What We Learned From the January FOMC Meeting Minutes

The report offers insight into the Fed's attitude change on raising rates and future plans for balance sheet reduction.

Matthew Frankel, CFP
Matthew Frankel, CFP
Feb 20, 2019 at 3:00PM

When the Federal Reserve decided to keep rates the same at the conclusion of its January meeting, the policy-making Federal Open Market Committee (FOMC) shifted its tone dramatically in its statement. It was telling the market that it would be patient when considering future rate hikes, a welcome change from its previous statements that had been calling for further rate hikes in 2019.

We just got a glimpse Wednesday afternoon of the minutes from that meeting, and we've gotten some insight on the story behind the shift in policy.

Interest rates on pieces of paper.

Image source: Getty Images.

Economic conditions don't look quite so upbeat

From the minutes, we've learned that the FOMC took into account data on soft inflation, the (then-ongoing) government shutdown, and the potential impact of the U.S.-China trade negotiations on the economy when the committee decided to pump the brakes on its path of rate hikes.

Another change apparent in the minutes is a lack of inflation concerns among FOMC members. Previously, the committee's members had expressed concerns that keeping rates low could cause inflation to spike. In January, however, members said that keeping rates where they are (a target range of 2.25%-2.50% for the federal funds rate) didn't pose a major inflation risk for the time being. That was a big change in tone.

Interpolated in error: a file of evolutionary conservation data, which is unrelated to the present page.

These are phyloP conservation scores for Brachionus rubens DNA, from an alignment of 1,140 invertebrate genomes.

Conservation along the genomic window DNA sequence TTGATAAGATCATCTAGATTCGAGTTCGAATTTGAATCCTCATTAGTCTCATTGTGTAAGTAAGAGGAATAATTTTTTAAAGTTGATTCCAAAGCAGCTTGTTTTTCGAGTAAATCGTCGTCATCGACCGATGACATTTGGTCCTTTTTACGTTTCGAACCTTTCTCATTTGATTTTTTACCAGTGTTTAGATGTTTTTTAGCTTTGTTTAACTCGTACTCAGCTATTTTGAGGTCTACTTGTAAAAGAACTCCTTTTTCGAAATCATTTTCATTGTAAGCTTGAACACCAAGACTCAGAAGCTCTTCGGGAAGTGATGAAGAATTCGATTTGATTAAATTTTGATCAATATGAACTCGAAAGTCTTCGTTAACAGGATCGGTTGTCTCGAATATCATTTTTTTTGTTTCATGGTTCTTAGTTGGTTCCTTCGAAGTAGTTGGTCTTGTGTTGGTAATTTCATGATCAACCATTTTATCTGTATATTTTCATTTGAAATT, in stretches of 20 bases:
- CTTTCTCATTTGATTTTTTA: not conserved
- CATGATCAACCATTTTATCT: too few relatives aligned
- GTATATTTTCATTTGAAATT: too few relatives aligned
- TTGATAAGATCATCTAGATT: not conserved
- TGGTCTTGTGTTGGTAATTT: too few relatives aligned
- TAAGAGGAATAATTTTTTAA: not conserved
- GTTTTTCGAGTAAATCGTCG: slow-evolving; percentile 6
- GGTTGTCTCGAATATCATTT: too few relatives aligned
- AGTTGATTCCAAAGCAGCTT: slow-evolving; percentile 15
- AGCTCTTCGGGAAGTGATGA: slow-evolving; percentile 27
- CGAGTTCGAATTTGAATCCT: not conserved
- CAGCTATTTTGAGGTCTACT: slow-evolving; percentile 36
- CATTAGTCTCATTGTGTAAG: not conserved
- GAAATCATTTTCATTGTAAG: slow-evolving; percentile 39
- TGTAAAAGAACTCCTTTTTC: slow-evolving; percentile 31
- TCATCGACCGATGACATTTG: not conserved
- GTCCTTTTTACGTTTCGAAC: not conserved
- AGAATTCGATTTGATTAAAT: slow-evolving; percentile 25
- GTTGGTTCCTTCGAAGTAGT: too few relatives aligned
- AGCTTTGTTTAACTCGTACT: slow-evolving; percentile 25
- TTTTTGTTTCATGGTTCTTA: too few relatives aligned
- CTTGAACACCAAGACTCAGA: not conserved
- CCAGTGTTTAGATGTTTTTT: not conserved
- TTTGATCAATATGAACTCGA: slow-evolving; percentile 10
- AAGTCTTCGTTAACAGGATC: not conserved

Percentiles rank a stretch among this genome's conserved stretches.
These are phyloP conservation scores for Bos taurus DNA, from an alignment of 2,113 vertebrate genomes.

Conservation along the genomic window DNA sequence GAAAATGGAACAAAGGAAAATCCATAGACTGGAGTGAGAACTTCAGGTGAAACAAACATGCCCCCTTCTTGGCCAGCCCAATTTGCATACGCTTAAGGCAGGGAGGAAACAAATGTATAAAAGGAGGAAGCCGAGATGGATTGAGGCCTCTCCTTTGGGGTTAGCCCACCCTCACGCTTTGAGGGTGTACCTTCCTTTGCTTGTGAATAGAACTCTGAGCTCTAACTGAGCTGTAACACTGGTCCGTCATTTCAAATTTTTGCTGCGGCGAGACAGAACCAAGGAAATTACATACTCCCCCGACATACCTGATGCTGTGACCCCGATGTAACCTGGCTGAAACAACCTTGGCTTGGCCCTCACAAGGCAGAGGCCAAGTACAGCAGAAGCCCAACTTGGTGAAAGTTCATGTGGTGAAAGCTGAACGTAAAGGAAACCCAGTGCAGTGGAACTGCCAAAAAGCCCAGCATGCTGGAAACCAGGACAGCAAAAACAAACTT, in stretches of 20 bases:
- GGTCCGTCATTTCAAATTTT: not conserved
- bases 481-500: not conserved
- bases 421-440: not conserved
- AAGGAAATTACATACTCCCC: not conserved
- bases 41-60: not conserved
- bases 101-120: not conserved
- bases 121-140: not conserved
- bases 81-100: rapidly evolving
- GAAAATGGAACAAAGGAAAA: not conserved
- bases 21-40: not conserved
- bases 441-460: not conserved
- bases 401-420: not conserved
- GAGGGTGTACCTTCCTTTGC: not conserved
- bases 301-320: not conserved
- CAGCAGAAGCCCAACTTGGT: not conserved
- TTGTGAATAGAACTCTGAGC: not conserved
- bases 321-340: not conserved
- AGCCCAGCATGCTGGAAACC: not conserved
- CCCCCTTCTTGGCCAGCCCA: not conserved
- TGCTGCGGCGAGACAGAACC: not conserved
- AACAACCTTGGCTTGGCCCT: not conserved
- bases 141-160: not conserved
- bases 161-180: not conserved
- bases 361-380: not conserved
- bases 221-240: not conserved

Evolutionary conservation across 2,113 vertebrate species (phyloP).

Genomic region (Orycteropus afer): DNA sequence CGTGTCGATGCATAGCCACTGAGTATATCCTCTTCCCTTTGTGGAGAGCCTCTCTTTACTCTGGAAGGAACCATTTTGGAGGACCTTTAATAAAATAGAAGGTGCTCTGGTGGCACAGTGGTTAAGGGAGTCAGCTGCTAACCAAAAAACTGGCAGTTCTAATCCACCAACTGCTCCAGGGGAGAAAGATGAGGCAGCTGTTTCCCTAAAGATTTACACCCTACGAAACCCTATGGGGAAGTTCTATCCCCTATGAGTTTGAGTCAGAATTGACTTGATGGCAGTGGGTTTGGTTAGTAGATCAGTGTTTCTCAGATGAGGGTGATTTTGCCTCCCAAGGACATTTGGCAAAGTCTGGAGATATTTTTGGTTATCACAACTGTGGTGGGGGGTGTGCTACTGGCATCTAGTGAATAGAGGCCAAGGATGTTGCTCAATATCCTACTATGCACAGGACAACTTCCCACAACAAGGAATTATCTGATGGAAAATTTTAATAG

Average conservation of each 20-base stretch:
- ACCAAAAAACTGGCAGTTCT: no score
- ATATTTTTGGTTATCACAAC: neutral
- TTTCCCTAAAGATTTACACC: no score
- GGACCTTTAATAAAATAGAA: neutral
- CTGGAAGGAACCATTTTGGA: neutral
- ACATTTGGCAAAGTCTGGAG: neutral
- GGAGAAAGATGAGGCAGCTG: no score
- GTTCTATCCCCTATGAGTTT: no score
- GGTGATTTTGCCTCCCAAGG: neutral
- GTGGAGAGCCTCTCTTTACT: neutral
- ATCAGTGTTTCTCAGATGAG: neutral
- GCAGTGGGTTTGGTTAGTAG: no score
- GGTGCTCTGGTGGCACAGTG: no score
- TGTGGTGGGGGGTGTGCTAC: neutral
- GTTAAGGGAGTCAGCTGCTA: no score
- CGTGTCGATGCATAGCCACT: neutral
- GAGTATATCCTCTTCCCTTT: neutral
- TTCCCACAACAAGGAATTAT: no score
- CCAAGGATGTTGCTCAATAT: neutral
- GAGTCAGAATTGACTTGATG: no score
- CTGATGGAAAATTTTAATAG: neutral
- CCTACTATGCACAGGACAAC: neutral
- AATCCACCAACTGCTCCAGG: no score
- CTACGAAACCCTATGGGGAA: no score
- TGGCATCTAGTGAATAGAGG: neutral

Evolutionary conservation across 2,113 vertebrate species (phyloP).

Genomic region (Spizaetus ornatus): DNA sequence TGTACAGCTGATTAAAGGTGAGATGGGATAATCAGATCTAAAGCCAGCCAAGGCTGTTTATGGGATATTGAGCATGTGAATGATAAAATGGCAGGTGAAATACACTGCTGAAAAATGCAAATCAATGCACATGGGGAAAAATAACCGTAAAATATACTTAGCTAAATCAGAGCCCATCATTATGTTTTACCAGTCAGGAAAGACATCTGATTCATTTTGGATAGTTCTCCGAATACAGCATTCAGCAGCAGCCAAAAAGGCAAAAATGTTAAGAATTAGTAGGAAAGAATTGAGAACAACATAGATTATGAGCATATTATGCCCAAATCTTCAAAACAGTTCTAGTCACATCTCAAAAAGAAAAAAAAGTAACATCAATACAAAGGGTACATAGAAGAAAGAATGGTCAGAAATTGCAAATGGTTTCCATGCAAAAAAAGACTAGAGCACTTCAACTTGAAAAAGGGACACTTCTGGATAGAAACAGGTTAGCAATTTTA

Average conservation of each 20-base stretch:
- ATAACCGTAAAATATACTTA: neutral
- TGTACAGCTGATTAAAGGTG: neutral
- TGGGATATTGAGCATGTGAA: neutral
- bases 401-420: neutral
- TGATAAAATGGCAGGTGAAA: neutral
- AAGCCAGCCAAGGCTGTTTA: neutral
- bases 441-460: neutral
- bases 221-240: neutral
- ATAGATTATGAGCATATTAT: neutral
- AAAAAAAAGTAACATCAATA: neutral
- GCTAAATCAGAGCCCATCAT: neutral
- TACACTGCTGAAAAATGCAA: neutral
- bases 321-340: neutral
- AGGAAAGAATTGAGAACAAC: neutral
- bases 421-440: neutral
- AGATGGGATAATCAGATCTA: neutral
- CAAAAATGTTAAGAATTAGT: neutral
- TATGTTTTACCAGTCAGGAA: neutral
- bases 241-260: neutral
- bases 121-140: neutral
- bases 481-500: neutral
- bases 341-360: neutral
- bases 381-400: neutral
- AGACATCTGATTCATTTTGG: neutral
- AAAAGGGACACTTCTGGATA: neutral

Some clarity on the Fed's balance sheet reduction

One big area of concern has been the Fed's balance sheet reduction, which there hasn't been too much clarity on recently. The Fed currently holds $3.8 trillion in bonds on its balance sheet and has been slowly reducing its holdings since late 2017.

Addressing this reduction, the FOMC said that asset sales had been going smoothly and haven't appeared to influence markets at all, and that the federal funds rate remains the primary tool for adjusting monetary policy. However, the minutes did provide some clues on what investors can expect going forward:

Almost all participants thought that it would be desirable to announce before too long a plan to stop reducing the Federal Reserve's asset holdings later this year. Such an announcement would provide more certainty about the process for completing the normalization of the size of the Federal Reserve's balance sheet.

In other words, the Fed's balance sheet runoff will more than likely stop before the end of 2019.

U.S. markets had little reaction but were generally up following the report's release.

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